Buying South Korean property has flown under-the-radar despite a hot property market and very friendly foreign ownership rules. There are a few reasons for this, of course. For starters, real estate prices in the country are higher than what’s available in Thailand, the Philippines and, in some places, Japan.
Additionally, the South Korean government introduced a series of measures designed to cool the sizzling home market in Seoul. These included legislation to restrict borrowings to existing homeowners and reigning in spiralling household debt. However, the impact of these have been minimal and home prices keep rising in the South Korean capital.
Residential prices elsewhere in the country remain flat. This makes it an interesting time for buying South Korean property. Even as the government has rolled out nine separate rounds of cooling measures, it has only slowed the real estate market’s momentum outside of Seoul. Similar to Hong Kong, it seems like investors will keep scooping up units in the capital until something drastic happens. There are some limited property investment opportunities in other parts of the country, but not enough to move most overseas buyers.
Want to know about buying South Korean property? Here’s a brief guide with some basic information you’ll want to know.
Buying South Korean property
It has been more than 20 years since the South Korean government deregulated the real estate market and opened it up for foreign ownership. These days foreign nationals buying South Korean property can acquire apartments, houses, entire buildings and land. The only thing they can’t buy is land in military installation reservations, cultural property protection zones or ecosystem reservation districts.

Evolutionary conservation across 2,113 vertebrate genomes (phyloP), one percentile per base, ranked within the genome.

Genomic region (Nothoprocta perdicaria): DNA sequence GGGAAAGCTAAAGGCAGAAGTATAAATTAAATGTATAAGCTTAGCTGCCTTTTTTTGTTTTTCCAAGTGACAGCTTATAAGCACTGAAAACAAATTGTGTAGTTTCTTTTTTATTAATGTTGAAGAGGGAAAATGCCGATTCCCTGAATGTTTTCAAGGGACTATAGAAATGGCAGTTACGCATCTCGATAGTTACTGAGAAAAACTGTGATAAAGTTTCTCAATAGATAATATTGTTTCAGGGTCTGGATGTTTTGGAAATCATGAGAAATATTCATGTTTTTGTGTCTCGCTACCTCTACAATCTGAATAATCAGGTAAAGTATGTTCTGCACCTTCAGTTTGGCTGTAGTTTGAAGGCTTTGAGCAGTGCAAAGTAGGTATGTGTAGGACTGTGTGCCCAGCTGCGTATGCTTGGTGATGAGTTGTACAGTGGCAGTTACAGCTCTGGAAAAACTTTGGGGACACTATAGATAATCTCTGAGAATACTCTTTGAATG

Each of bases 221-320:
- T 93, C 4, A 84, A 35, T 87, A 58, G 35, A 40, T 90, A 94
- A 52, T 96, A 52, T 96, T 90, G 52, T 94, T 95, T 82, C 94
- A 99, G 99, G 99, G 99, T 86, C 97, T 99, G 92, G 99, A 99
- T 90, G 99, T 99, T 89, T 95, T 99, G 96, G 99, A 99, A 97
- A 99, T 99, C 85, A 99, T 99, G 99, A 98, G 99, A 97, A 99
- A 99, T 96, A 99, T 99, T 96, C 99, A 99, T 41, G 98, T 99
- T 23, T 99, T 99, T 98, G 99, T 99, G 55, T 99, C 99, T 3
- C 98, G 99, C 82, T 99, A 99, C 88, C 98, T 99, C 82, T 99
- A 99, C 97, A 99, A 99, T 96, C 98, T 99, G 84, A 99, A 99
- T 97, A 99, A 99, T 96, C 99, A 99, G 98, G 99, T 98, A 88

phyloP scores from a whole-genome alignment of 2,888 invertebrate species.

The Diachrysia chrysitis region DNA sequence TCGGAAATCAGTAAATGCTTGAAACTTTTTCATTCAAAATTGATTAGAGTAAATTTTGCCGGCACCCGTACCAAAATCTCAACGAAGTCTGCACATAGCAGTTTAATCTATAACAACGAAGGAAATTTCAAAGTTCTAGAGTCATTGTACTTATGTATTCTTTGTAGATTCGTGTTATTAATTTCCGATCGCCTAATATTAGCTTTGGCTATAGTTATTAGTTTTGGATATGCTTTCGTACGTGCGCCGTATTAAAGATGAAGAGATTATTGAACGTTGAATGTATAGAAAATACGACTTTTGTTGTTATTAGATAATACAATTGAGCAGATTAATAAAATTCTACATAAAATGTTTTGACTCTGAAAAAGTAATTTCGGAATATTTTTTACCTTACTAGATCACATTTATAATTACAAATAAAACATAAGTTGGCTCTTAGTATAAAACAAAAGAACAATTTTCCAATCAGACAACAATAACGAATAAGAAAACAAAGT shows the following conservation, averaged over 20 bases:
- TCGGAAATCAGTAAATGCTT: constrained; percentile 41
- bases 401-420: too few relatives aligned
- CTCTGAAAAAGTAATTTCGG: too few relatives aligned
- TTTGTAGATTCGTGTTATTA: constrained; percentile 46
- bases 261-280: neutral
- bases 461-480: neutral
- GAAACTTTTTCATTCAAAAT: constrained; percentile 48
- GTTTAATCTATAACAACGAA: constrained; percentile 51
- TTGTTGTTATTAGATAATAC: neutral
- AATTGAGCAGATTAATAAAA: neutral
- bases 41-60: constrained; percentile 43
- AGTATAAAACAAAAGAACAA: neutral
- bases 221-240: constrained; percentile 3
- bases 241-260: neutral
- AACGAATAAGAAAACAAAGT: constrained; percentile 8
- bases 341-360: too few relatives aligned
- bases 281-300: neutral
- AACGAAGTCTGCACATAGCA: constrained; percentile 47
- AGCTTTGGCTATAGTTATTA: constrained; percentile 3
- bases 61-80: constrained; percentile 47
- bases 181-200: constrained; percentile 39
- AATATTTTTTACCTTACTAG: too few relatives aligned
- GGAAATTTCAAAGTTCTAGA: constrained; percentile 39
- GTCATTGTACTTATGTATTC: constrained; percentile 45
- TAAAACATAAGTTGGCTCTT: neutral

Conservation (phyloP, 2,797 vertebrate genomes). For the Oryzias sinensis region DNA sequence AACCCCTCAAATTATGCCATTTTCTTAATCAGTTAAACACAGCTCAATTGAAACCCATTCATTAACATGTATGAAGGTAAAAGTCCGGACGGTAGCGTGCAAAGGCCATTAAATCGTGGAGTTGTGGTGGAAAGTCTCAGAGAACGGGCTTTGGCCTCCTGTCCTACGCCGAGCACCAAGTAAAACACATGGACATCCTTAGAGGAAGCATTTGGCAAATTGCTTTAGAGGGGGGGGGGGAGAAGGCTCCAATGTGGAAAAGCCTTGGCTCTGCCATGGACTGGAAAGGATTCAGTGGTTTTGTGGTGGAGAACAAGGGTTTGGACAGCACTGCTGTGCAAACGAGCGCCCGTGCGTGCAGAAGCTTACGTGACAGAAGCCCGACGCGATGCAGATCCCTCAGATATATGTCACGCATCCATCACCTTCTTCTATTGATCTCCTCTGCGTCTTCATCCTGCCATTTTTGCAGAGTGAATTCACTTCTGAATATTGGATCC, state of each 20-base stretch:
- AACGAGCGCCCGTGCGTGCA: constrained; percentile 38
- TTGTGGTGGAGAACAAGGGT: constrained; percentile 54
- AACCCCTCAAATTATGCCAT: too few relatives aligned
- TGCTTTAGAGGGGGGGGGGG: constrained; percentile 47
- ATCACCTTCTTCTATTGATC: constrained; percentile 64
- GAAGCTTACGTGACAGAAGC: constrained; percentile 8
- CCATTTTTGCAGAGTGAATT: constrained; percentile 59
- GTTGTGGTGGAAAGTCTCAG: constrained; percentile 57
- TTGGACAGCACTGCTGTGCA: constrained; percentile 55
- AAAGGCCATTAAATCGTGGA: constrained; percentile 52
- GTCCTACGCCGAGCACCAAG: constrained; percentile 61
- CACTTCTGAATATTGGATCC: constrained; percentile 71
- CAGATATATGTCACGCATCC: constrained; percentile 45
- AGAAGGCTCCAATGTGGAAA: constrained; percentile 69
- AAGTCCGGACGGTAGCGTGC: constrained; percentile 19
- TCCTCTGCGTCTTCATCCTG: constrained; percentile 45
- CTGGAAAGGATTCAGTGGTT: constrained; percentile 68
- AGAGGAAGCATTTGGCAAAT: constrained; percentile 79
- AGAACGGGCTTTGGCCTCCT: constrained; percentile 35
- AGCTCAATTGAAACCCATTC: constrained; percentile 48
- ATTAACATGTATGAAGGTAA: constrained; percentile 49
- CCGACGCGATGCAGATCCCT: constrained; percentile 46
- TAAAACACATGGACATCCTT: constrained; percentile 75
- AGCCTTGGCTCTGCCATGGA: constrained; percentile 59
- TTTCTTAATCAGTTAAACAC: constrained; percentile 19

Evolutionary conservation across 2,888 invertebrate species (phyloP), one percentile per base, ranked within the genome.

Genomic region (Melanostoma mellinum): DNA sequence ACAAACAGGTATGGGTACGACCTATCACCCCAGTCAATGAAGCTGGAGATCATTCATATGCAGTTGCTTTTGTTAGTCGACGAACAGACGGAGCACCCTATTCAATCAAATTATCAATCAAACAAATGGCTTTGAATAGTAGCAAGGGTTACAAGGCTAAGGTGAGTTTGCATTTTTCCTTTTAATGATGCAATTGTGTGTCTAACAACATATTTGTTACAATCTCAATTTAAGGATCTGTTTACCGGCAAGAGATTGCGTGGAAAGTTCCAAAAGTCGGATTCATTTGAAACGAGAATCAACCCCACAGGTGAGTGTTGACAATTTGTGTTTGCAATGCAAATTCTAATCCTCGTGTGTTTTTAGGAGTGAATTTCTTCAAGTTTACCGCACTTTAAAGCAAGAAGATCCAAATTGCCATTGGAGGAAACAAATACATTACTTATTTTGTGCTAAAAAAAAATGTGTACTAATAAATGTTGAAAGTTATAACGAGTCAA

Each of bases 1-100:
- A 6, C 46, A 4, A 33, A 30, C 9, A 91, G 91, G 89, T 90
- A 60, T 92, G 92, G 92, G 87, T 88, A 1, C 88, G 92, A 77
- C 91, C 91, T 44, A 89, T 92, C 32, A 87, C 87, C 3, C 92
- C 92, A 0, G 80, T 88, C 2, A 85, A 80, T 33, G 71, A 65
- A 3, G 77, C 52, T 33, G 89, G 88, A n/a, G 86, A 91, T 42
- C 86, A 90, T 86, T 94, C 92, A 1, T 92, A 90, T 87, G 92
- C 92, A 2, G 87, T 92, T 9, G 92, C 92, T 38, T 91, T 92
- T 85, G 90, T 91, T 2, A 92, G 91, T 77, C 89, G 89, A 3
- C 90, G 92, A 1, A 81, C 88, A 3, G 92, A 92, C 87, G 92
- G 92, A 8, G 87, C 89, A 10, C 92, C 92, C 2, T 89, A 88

Just like all real estate transactions, there is a mountain of paperwork that must be done. Unsurprisingly, in South Korea this paperwork is all in Korean. It’s also important to note what you’re required to submit varies depending on if you’re a resident in the country or are buying from overseas. Working with a local real estate agent is strongly advised due to the language and knowledge challenges you may encounter. There are many licensed real estate agents who work with foreigners to ensure a smooth transaction process.
Buying South Korean property will require you to pay various taxes and fees. These are all fairly standard and overseas buyers are not burdened by any stamp duties or taxes targeting non-local buyers. All of these taxes and fees are the responsibility of the buyer unless negotiated otherwise.
Acquisition tax: 2.3 percent of purchase price
Registration Tax: 3 percent of purchase price
Value Added Tax (VAT): 10 percent of purchase price
Housing Bonds: 5 percent of purchase price
Stamp Duty: Varies, but around 0.20 percent of the property value.
There are also a few smaller taxes (nothing more than 1 percent) buyers are responsible for in addition to legal fees.
Letting out your South Korean property
The system of renting out a residential unit in South Korea is probably quite different from what you are accustomed to. There are some traditional monthly rentals, but the majority of properties are let out via a Jeonse.
So what’s this?
Instead of rent, the tenant will put down a large deposit of 50 to 80 percent of the market value of the property. They then get to stay in the apartment rent free for the duration of the agreement which is usually no less than two years. The landlord will return the deposit after the agreement, but is able to collect all interest the money has earned.
If you’re confused about Jeonse, think of it like this. The tenant who lives in the property is a moneylender while the landlord is the borrower. The unit is used as collateral. If anything happens to the deposit, the tenant is still entitled to their money. The property will be put up for sale and the tenant will receive money after once this is completed.
How difficult is the entire process?
If you’re an experienced real estate investor, buying South Korean property is no more or less difficult than most other countries. You will need to work with a local real estate agency. This isn’t that hard to find and several cater to overseas buyers. The biggest upside to the South Korean property market is the friendly foreign ownership policy which means you aren’t limited in terms of what can be acquired.
Letting out your property will require you to better understand the benefits and risks of the Jeonse system. That being said, more people in South Korea, especially Seoul, are willing to rent a residential property by making monthly rental payments. Just do your research on the neighbourhood, rental demand and price prospects before making a final decision.